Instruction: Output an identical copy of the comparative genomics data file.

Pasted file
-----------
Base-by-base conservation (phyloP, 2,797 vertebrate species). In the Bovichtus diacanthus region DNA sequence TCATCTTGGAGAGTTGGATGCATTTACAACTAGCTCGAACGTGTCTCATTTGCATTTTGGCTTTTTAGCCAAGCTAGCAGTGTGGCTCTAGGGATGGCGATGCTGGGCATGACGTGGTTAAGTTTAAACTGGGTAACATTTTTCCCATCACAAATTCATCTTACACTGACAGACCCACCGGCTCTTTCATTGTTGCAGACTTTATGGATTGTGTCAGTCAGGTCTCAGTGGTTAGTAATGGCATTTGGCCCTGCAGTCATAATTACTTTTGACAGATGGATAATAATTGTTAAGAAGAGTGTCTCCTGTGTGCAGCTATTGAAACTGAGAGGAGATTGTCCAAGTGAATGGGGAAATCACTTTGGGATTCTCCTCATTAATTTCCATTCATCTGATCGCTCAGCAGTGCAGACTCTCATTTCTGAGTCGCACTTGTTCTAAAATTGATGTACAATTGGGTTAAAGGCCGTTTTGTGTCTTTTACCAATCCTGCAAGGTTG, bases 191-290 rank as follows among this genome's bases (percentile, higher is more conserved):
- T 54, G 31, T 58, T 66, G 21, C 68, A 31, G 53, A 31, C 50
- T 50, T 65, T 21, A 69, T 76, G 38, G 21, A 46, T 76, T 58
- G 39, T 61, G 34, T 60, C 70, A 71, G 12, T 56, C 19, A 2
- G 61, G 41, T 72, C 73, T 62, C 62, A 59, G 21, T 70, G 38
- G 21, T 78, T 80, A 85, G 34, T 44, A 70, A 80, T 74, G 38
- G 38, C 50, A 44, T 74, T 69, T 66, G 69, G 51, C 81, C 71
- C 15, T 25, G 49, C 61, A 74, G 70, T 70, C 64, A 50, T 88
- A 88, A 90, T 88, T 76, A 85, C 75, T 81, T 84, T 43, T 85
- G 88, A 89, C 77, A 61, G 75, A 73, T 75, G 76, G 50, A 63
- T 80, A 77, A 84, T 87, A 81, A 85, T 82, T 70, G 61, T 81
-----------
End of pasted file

Base-by-base conservation (phyloP, 2,797 vertebrate species). In the Bovichtus diacanthus region DNA sequence TCATCTTGGAGAGTTGGATGCATTTACAACTAGCTCGAACGTGTCTCATTTGCATTTTGGCTTTTTAGCCAAGCTAGCAGTGTGGCTCTAGGGATGGCGATGCTGGGCATGACGTGGTTAAGTTTAAACTGGGTAACATTTTTCCCATCACAAATTCATCTTACACTGACAGACCCACCGGCTCTTTCATTGTTGCAGACTTTATGGATTGTGTCAGTCAGGTCTCAGTGGTTAGTAATGGCATTTGGCCCTGCAGTCATAATTACTTTTGACAGATGGATAATAATTGTTAAGAAGAGTGTCTCCTGTGTGCAGCTATTGAAACTGAGAGGAGATTGTCCAAGTGAATGGGGAAATCACTTTGGGATTCTCCTCATTAATTTCCATTCATCTGATCGCTCAGCAGTGCAGACTCTCATTTCTGAGTCGCACTTGTTCTAAAATTGATGTACAATTGGGTTAAAGGCCGTTTTGTGTCTTTTACCAATCCTGCAAGGTTG, bases 191-290 rank as follows among this genome's bases (percentile, higher is more conserved):
- T 54, G 31, T 58, T 66, G 21, C 68, A 31, G 53, A 31, C 50
- T 50, T 65, T 21, A 69, T 76, G 38, G 21, A 46, T 76, T 58
- G 39, T 61, G 34, T 60, C 70, A 71, G 12, T 56, C 19, A 2
- G 61, G 41, T 72, C 73, T 62, C 62, A 59, G 21, T 70, G 38
- G 21, T 78, T 80, A 85, G 34, T 44, A 70, A 80, T 74, G 38
- G 38, C 50, A 44, T 74, T 69, T 66, G 69, G 51, C 81, C 71
- C 15, T 25, G 49, C 61, A 74, G 70, T 70, C 64, A 50, T 88
- A 88, A 90, T 88, T 76, A 85, C 75, T 81, T 84, T 43, T 85
- G 88, A 89, C 77, A 61, G 75, A 73, T 75, G 76, G 50, A 63
- T 80, A 77, A 84, T 87, A 81, A 85, T 82, T 70, G 61, T 81